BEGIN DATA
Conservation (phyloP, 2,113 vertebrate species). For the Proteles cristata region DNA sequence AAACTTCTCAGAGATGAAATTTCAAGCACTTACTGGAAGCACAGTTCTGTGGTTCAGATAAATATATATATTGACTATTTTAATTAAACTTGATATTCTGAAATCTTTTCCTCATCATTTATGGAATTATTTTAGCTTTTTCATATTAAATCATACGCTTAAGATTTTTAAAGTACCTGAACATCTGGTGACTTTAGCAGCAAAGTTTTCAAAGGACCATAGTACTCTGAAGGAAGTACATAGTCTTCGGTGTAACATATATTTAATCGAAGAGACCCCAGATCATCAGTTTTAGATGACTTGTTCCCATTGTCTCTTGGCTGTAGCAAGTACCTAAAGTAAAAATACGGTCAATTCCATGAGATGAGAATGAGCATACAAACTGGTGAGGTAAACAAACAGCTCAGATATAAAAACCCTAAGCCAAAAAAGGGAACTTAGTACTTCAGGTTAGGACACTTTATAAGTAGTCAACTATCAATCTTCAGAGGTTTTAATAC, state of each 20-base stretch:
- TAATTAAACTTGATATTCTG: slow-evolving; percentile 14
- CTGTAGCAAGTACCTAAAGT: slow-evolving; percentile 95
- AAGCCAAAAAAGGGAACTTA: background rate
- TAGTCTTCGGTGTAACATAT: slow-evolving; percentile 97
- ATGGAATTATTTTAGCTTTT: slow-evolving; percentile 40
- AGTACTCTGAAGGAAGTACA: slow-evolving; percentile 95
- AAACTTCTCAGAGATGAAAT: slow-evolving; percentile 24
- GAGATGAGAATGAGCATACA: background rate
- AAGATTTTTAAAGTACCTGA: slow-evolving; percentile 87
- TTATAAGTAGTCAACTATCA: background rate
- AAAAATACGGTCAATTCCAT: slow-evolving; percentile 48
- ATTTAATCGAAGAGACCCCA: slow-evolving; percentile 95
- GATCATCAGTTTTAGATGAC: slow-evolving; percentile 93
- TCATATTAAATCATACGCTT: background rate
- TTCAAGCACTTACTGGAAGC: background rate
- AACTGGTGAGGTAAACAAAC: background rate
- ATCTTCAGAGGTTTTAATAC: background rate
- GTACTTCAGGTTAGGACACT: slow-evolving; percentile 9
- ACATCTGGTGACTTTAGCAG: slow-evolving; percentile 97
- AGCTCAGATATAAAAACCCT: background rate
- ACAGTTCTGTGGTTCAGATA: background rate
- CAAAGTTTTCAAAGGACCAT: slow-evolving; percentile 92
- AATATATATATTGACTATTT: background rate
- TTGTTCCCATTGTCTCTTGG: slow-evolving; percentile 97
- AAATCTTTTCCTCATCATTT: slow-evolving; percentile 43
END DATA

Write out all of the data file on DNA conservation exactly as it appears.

Conservation (phyloP, 2,113 vertebrate species). For the Proteles cristata region DNA sequence AAACTTCTCAGAGATGAAATTTCAAGCACTTACTGGAAGCACAGTTCTGTGGTTCAGATAAATATATATATTGACTATTTTAATTAAACTTGATATTCTGAAATCTTTTCCTCATCATTTATGGAATTATTTTAGCTTTTTCATATTAAATCATACGCTTAAGATTTTTAAAGTACCTGAACATCTGGTGACTTTAGCAGCAAAGTTTTCAAAGGACCATAGTACTCTGAAGGAAGTACATAGTCTTCGGTGTAACATATATTTAATCGAAGAGACCCCAGATCATCAGTTTTAGATGACTTGTTCCCATTGTCTCTTGGCTGTAGCAAGTACCTAAAGTAAAAATACGGTCAATTCCATGAGATGAGAATGAGCATACAAACTGGTGAGGTAAACAAACAGCTCAGATATAAAAACCCTAAGCCAAAAAAGGGAACTTAGTACTTCAGGTTAGGACACTTTATAAGTAGTCAACTATCAATCTTCAGAGGTTTTAATAC, state of each 20-base stretch:
- TAATTAAACTTGATATTCTG: slow-evolving; percentile 14
- CTGTAGCAAGTACCTAAAGT: slow-evolving; percentile 95
- AAGCCAAAAAAGGGAACTTA: background rate
- TAGTCTTCGGTGTAACATAT: slow-evolving; percentile 97
- ATGGAATTATTTTAGCTTTT: slow-evolving; percentile 40
- AGTACTCTGAAGGAAGTACA: slow-evolving; percentile 95
- AAACTTCTCAGAGATGAAAT: slow-evolving; percentile 24
- GAGATGAGAATGAGCATACA: background rate
- AAGATTTTTAAAGTACCTGA: slow-evolving; percentile 87
- TTATAAGTAGTCAACTATCA: background rate
- AAAAATACGGTCAATTCCAT: slow-evolving; percentile 48
- ATTTAATCGAAGAGACCCCA: slow-evolving; percentile 95
- GATCATCAGTTTTAGATGAC: slow-evolving; percentile 93
- TCATATTAAATCATACGCTT: background rate
- TTCAAGCACTTACTGGAAGC: background rate
- AACTGGTGAGGTAAACAAAC: background rate
- ATCTTCAGAGGTTTTAATAC: background rate
- GTACTTCAGGTTAGGACACT: slow-evolving; percentile 9
- ACATCTGGTGACTTTAGCAG: slow-evolving; percentile 97
- AGCTCAGATATAAAAACCCT: background rate
- ACAGTTCTGTGGTTCAGATA: background rate
- CAAAGTTTTCAAAGGACCAT: slow-evolving; percentile 92
- AATATATATATTGACTATTT: background rate
- TTGTTCCCATTGTCTCTTGG: slow-evolving; percentile 97
- AAATCTTTTCCTCATCATTT: slow-evolving; percentile 43